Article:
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The Times
  • Homefix: Repairing doors in a 1970s-era house

  • Q: I have a home from the 1970s and it's starting to show its age. I can fix most small problems, but I'm having trouble with a couple of doors. One door is split on the side right where the latch holds the door closed, and another door will not close and is rubbing at the top of the frame. Should I replace the doors, or can they be repaired without having to replace the entire frame?

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  • Q: I have a home from the 1970s and it's starting to show its age. I can fix most small problems, but I'm having trouble with a couple of doors. One door is split on the side right where the latch holds the door closed, and another door will not close and is rubbing at the top of the frame. Should I replace the doors, or can they be repaired without having to replace the entire frame?
    A: In the late 1970s, builders used a split-jamb door system that made installation quick and inexpensive when compared to a custom door frame.
    Just as the name implies, the frame for the interior doors was split on three sides so that half of the frame could be removed by simply sliding the frames apart. The frame with the door attached was set in the rough opening, centered and squared with the opening, then shims were added to hold the frame in place until it was secured. The frame was then nailed to the rough opening along the casings on either side of the door. The frame had a notched opening to accept the strike plate for the doorknob's bolt. Here shims were added for strength and a long screw was inserted in the notch before the strike plate was installed. This gave the door stability in case the door ever slammed shut. There were three hinges for most doors. The center screw at each hinge was removed and replaced with a 2-inch-long screw to stabilize the door at the hinges. The addition of the screws at the strike plate and hinges gave the door added strength.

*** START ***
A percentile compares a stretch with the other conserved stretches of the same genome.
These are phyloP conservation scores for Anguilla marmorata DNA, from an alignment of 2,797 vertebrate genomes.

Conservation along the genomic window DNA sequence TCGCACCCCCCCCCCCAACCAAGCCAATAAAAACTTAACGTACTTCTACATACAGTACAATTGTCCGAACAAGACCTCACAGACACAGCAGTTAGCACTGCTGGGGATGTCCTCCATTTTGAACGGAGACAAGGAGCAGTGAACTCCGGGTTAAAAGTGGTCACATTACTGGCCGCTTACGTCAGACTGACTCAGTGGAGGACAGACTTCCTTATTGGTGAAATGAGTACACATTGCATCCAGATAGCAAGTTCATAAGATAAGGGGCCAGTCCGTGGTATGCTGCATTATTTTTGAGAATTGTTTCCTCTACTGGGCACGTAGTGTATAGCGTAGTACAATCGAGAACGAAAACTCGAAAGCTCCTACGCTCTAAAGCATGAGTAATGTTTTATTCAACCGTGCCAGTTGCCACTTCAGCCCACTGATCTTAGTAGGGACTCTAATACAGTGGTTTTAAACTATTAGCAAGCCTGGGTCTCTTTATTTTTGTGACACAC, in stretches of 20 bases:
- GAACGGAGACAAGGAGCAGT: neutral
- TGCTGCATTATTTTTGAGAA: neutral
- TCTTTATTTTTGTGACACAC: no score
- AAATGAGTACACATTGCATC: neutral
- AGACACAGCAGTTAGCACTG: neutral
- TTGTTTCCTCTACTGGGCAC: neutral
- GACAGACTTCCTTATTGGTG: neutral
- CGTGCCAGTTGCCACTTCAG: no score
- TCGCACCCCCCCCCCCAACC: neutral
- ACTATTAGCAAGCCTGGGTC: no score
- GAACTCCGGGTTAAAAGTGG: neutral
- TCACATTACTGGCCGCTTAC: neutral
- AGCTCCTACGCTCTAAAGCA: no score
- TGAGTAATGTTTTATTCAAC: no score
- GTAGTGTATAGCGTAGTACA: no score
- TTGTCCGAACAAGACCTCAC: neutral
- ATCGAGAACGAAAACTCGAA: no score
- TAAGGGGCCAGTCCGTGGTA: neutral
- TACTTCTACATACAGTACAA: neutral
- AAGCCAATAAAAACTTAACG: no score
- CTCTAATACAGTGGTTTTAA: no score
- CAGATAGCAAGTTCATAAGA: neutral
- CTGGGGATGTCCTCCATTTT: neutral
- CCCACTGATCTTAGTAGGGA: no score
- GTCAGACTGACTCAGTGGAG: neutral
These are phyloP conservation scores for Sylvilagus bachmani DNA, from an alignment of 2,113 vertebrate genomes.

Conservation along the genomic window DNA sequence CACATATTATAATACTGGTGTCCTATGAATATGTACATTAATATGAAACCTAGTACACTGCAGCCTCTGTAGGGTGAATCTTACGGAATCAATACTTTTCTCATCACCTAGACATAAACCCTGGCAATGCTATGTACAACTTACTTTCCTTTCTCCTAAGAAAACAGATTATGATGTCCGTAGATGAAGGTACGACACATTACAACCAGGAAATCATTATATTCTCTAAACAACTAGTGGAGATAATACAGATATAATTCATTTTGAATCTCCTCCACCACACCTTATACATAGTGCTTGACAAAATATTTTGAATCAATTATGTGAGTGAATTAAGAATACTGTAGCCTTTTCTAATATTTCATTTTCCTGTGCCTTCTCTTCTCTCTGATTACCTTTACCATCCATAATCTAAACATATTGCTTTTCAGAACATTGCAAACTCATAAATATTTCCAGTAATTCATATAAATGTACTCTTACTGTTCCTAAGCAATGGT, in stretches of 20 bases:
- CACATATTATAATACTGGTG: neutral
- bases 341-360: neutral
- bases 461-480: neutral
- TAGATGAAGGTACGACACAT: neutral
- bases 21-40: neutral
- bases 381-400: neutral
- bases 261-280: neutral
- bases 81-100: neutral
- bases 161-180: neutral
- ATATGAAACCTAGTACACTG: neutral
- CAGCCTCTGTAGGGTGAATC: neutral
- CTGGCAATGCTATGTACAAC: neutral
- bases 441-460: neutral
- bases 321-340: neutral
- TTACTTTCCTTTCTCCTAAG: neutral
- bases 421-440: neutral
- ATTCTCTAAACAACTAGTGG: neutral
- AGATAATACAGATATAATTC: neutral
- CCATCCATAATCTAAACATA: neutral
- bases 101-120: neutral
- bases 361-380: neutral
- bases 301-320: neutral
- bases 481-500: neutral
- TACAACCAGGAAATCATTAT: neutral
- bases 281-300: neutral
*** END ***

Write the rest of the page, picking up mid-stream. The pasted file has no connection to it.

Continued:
If you have to remove the door's frame, check all hinge screws and the strike plate for the additional screws, which would have to be removed for jamb replacement.
    Unless the frame is cracked beyond repair, the frame can be glued together without having to remove the door or the frame. Apply wood glue to the cracked wood and then work the glue into the cracks using dental floss. Clamp the frame together and leave overnight.
    For doors that hit the jamb at the top or side, try adjusting the hinges without removing the door. For a door that hits the top of the frame, add extra-long screws to the bottom hinge and tighten enough to pull the door downward away from the top jamb.
    You can also add pieces of cardboard behind the top hinge plate on the frame side of the hinge. This will push the door downward and away from the top of the frame.
    If this does not help, you may have to remove some of the wood at the top of the door. A belt sander or hand plane can be used to remove small amounts of the door's top rail until the door fits into the framed opening.
    Page 2 of 2 - Dwight Barnett is a certified master inspector with the American Society of Home Inspectors. Write to him with home-improvement questions at C. Dwight Barnett, Evansville Courier & Press, P.O. Box 268, Evansville, IN 47702 or email him at d.Barnett@insightbb.com.

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